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How to include your pet in your estate plan

Key takeaways

  • Animals can’t be named as beneficiaries of retirement accounts or any other assets.
  • To fund your pet’s ongoing care, you can leave money to an intended guardian directly in your will or create a pet trust.
  • An attorney can help you set up estate planning documents to include your pet.

Pet owners will go to great lengths to ensure that their beloved animals receive the finest of care for life—even if, in some cases, it extends beyond the life of their owner.

Take famed designer Karl Lagerfeld, who reportedly left his Burmese cat Choupette a 7-figure piece of his multi-million-dollar fortune. Or hotelier Leona Helmsley, whose will left $12 million in a trust for the care of her Maltese dog Trouble.

While Helmsley’s bequest may have been extreme (a judge later knocked down the amount to a relatively modest $2 million), the impulse isn’t: “When it comes to their pets, people are extreme!” acknowledges Aimee Kwain, an advanced planner with Fidelity and an animal lover who has multiple cats.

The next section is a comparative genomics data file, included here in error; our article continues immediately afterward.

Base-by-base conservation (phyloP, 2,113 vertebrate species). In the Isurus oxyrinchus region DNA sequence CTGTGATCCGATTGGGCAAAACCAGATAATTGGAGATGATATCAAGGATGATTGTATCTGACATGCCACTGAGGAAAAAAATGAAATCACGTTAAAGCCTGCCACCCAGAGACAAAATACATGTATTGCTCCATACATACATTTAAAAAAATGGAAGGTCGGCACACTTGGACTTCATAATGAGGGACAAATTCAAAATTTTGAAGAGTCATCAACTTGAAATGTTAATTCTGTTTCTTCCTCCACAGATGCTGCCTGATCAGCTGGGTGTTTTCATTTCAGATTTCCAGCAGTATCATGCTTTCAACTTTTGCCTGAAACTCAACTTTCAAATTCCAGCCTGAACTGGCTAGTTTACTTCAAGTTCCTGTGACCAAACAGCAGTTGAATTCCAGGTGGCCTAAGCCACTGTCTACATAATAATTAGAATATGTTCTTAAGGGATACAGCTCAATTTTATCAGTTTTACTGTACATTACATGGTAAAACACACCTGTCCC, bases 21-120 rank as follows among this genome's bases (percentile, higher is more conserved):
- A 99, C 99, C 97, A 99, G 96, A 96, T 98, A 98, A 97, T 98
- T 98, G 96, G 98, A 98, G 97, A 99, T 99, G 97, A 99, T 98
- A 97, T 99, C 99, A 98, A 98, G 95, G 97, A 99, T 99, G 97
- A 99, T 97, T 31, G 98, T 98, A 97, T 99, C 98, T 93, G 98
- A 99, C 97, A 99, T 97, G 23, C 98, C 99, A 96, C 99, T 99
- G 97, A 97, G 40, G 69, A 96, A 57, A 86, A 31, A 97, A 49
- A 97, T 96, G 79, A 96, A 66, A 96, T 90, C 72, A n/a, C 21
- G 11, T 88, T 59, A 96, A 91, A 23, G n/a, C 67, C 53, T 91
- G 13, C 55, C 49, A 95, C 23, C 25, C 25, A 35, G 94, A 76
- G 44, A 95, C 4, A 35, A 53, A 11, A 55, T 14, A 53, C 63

Leaving money to your pet directly may seem like the simplest solution to provide for their support. But an animal can’t be the beneficiary of an IRA or any other tangible asset. That’s because under the law, all animals are considered personal property, and therefore can’t own property or assets themselves, explains Kwain. That includes real estate, cash, retirement accounts like IRAs, or any other brokerage accounts.

Still, a pet is a beloved member of your family—and you should plan for their ongoing care accordingly. “Whenever I see that a client hasn’t included their pet in their estate plan, I always ask about it,” says Kwain. She suggests taking the following steps.

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1. Select a guardian

Your will and power of attorney documents should name the person who would be your pet’s caretaker, or guardian, in the event you could no longer care for them yourself. Just be sure to have an open conversation with the intended caretaker to make sure that they’re up to the task, says Kwain. “Don’t make any assumptions,” she urges. And be realistic: Kwain recalls a client who wanted to stipulate in their will that the pet would be cared for in the clients own home. “You can’t expect someone to move their entire life to take care of your dog,” she says.

2. Decide how you’ll fund ongoing care

While you can’t make a direct bequest, you can opt to either leave money directly to a guardian through a specific bequest, or set up a trust for the care of your pet.